19. I’m beginning to have concerns about JS-Kit also.

    I’m sure it’s possible, but as to date I haven’t been able to find any documentation for connecting JS-Kit directly to a Facebook Fan (Product) Page instead of to an application. This would seem like a very logical feature, and is relatively easy with other social media services like Posterous (which I am a big fan of).

    I agree that the documentation is lacking, or could at least be better organised.

    Can anyone suggest if any of the other streams like Disqus or Intense Debate may be better suited to my needs?

  20. Mike,

    One major concern I had when looking into Disqus for comment management on my site was that you are not the owner of the comments. Unless something has changed, they are not stored in your database on your server. They are stored by Disqus and you do not have access to take them with you.

    What if you wanted to change your commenting provider in the future? Then you end up with a giant hole in commenting during the time you used Disqus. Additionally, I would assume your SEO results would be hurt since those comments don’t count toward your keywords.

    Also, Disqus doesn’t support trackbacks.

    ETA: Looks like updates since I originally looked at Disqus have fixed most of these issues (comments are in sql db and SEO is for your site and no longer javascripts). I would still be concerned about what happens if Disqus goes down.

  21. Guys just to confirm it is NOT our policy to delete comments and we are looking into this as a serious matter. We believe in open communication and transparency – it’s the essence of our product.

    As far as Trackbacks go, we are working on something even better, but it will take time so please be patient with us!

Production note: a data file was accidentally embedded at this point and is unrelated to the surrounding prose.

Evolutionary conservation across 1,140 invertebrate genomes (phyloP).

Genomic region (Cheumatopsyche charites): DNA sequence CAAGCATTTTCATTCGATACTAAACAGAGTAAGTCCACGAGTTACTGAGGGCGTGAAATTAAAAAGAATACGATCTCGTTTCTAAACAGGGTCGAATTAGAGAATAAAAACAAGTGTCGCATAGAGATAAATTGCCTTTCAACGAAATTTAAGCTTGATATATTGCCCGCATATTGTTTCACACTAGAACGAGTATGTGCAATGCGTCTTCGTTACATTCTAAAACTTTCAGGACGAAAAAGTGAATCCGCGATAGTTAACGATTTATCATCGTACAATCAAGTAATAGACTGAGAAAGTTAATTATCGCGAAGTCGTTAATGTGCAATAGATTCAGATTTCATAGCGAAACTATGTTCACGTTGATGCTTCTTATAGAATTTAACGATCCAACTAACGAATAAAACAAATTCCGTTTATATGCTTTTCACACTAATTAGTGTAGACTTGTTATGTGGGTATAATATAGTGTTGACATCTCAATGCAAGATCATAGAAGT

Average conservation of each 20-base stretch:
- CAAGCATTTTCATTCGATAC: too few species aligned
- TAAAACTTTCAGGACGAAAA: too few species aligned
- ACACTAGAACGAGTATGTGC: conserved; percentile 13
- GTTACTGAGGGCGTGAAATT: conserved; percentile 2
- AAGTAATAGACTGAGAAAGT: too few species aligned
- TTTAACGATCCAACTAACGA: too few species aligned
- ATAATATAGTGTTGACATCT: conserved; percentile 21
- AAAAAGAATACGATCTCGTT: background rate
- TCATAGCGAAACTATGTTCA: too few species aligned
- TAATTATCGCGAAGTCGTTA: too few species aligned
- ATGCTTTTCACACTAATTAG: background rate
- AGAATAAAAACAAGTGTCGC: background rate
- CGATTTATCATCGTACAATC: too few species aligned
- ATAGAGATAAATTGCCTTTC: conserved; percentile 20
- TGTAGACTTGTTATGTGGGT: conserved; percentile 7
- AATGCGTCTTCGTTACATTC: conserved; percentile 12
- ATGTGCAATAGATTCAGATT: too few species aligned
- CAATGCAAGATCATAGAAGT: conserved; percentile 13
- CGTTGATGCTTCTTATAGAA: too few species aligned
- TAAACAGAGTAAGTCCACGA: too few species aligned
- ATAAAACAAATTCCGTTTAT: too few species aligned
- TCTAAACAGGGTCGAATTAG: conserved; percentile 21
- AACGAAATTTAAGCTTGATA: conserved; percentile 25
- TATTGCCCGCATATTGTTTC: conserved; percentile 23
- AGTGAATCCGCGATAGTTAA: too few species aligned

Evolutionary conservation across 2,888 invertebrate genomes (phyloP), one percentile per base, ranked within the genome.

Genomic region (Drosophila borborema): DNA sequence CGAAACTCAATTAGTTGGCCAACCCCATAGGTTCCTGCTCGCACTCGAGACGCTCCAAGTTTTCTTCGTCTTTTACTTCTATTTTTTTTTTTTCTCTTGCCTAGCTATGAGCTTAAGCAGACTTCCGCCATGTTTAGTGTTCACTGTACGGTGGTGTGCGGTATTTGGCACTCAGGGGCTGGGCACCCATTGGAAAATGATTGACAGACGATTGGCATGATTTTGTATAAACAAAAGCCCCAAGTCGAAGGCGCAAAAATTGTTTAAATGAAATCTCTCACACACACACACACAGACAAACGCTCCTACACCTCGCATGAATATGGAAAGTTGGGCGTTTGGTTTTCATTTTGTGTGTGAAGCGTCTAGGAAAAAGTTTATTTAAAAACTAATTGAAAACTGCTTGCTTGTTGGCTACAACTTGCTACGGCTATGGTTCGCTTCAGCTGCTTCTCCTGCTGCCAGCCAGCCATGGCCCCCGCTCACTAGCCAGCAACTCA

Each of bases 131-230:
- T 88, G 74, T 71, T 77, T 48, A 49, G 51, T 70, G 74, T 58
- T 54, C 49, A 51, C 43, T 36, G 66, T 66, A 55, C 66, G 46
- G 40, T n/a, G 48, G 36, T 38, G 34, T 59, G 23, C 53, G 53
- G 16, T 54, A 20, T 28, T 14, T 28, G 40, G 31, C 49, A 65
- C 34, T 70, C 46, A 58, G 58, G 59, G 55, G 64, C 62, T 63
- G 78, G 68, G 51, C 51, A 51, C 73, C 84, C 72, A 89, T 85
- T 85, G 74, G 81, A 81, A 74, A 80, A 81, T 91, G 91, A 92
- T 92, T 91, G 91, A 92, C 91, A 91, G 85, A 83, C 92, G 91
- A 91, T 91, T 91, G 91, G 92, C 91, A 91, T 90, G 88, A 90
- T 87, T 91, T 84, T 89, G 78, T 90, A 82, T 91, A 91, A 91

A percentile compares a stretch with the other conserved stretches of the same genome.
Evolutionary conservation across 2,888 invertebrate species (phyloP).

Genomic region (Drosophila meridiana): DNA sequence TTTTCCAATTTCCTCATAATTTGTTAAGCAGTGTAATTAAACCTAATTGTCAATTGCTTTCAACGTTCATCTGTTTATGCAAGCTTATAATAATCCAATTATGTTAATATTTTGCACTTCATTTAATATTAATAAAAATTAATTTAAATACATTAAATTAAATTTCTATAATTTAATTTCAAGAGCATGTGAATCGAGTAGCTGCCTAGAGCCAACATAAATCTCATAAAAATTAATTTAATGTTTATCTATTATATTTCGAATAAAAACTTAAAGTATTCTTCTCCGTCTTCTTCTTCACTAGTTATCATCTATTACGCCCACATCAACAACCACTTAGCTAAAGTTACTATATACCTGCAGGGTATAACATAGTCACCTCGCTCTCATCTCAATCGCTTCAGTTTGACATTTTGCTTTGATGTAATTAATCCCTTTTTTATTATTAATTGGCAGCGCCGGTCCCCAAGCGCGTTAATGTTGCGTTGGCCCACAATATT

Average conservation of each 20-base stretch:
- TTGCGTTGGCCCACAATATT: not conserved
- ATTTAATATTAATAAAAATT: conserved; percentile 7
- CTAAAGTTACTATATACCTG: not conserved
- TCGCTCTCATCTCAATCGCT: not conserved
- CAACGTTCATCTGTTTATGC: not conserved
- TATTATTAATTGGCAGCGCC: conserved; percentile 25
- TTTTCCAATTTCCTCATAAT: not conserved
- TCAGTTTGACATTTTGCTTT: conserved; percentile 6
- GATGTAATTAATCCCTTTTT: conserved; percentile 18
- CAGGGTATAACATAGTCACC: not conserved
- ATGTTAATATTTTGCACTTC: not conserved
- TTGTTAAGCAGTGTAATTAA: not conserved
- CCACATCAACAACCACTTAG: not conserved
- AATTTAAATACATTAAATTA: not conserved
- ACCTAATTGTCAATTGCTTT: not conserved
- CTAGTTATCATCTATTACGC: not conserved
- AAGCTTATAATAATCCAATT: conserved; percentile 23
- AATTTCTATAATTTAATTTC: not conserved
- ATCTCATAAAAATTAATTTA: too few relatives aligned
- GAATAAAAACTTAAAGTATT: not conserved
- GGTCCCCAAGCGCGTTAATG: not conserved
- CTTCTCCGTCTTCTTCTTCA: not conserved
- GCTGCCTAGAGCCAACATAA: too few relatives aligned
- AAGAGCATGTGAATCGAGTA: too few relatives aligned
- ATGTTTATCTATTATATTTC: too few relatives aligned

22. Matt, you’re just the person to whom I was referring in the above comment. This is really two issues I think:

    1. Echo should work as advertised, and if trackbacks aren’t working, they shouldn’t be touted as an available feature; and

    2. Comments shouldn’t be deleted from support forums like Echo’s, including comments from customers who don’t feel like the product is working the way the company says it should.

    If JS-Kit gets trackbacks reliably working, Echo would be a great product. But if they keep deleting comments from their support forum, unhappy users may lose faith in the company and give up on the product. If trackback functionality worked perfectly tomorrow in Echo, it would take a lot for JS-Kit to regain my trust as a consumer, and that’s a shame because from their marketing and testimonials from commercial users I was sold on the product originally.

    I do give JS-Kit management credit for responding to this issue on a Sunday. But timely intervention like this is simply a best-practice of wise PR and social-media damage control. It would have been more helpful if the matter were handled openly and in a timely manner in JS-Kit’s own support forum, which is where this discussion would be right now if comments hadn’t been deleted in the first place.

  23. Thank you, Chris. I appreciate your response and I do hope that Echo’s support forum becomes a more open environment. (Shortly after I posted this blog entry, another Echo user posted to the user forum saying that the moderator had deleted several of his posts regarding the trackback issue.)

    I must say, though, JS-Kit’s online promotional materials including the front page of its own website clearly indicate trackback functionality as a core–and available–element of the current version of the commenting system. If that is not the case, JS-Kit should not be marketing Echo saying that it is.

    I support the feature being reliably added to Echo as soon as possible. Competitor services Disqus and Intense Debate offer inbound and outbound trackbacks, and frankly, no contemporary commenting system is much more than a beta without them.

  24. Mike I am very sorry you experienced this sequence of events when trying Echo.

    It is NOT our policy to delete legitimate questions or complaints on our support forum and I will be digging into it to find out why that occurred in this case.

    It seems that your primary concern was with the Trackbacks issue which indeed, in Echo’s case, is an old feature that is not properly/easily supported in Echo at this time.

    I agree with you that this should be made clearer and we will endeavor to do so.

    Thank you for your detailed feedback, it will help us do better in the future.

    Chris – VP, Strategy, Echo